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The story of the Elm Dance is interwoven with the story of Novozybkov, an agricultural and light industrial city of 50,000 a hundred miles downwind from Chernobyl. With its surrounding villages in the Bryansk region of Russia , directly east of Chernobyl, Novozybkov is considered to be the most contaminated city of its size that is still inhabited. And the contamination does not subside. Through wind, water, and fodder, it continues to move through the ecosystem affecting the food supply. As it mixes with automotive and industrial pollution, it produces grim new toxins. In recent years newcomers from war-torn areas, like Chechnya and Tadjykistan, have taken refuge in abandoned and contaminated barns and buildings.

Because of my promise to people in Novozybkov in 1992, I have told their story in virtually every workshop I conduct. To help me do that, I began sharing the folk dance they had loved when we were together--and the Elm Dance began to spread throughout the US and other countries. So did interest in Novozybkov. Thus the desire grew to offer support to this town and the villages around it, as their families struggle with appallingly high rates of radioactive contamination. How were we to do this?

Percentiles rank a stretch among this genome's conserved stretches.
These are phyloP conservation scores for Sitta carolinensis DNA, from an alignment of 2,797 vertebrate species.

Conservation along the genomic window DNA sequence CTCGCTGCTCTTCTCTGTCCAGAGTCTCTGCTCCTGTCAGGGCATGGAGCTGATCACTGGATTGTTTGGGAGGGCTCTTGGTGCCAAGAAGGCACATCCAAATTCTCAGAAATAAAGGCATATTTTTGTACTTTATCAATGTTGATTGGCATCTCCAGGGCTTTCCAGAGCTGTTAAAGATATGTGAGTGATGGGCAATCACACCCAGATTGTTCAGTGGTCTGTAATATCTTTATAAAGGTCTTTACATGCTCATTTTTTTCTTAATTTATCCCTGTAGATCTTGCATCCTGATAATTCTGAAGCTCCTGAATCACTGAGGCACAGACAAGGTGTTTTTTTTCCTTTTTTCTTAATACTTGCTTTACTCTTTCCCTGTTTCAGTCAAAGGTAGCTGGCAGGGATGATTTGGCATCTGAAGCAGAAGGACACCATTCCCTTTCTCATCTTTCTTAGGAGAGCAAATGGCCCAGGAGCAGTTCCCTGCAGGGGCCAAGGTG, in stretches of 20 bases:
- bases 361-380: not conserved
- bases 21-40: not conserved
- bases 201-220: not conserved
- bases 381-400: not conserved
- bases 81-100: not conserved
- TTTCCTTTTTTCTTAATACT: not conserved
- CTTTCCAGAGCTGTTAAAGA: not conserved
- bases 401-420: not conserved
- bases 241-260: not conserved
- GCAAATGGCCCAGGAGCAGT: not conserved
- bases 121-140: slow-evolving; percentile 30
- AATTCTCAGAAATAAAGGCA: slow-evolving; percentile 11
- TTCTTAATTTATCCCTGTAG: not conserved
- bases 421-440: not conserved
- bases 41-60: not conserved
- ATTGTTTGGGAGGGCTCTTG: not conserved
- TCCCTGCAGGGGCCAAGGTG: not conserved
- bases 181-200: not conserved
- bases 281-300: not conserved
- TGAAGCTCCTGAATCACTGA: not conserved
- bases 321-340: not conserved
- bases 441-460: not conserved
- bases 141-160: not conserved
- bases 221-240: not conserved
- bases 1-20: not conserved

Enter Ludmila Zhirana, a biology professor in the regional teachers training college. This petite, blonde dynamo is founder-director of a highly respected environmental organization which is based in the nearby regional capital of Bryansk; it is called VIOLA (Russian for violet).

Ludmila's research on health effects of ionizing radiation provide a strong scientific base to her tireless efforts to help families minimize and correct for exposure. These efforts--through publications, workshops, and teaching methods--are disseminated through her many graduates, now biology teachers throughout the area.

When I first met Ludmila, a colleague of my husband's, I was fascinated by her stories of working in contaminated areas, and the educational use she made of a few handheld radiation monitors. Over breakfast I conceived the notion of using the Elm Dance to raise funds for more of these monitors. Ludmila was certain that greater ability to measure radiation levels in their homes, gardens, schools, and farms would help families overcome feelings of futility. They could now choose safer places to plant, harvest and buy their food.

This web page is about VIOLA's many initiatives. Take a look at what they are doing in these photos and reports. Please join us in supporting Ludmila and her VIOLA team. Make your tax-deductible contribution through:

Living Earth
P.O. Box 86960
Portland, OR 97286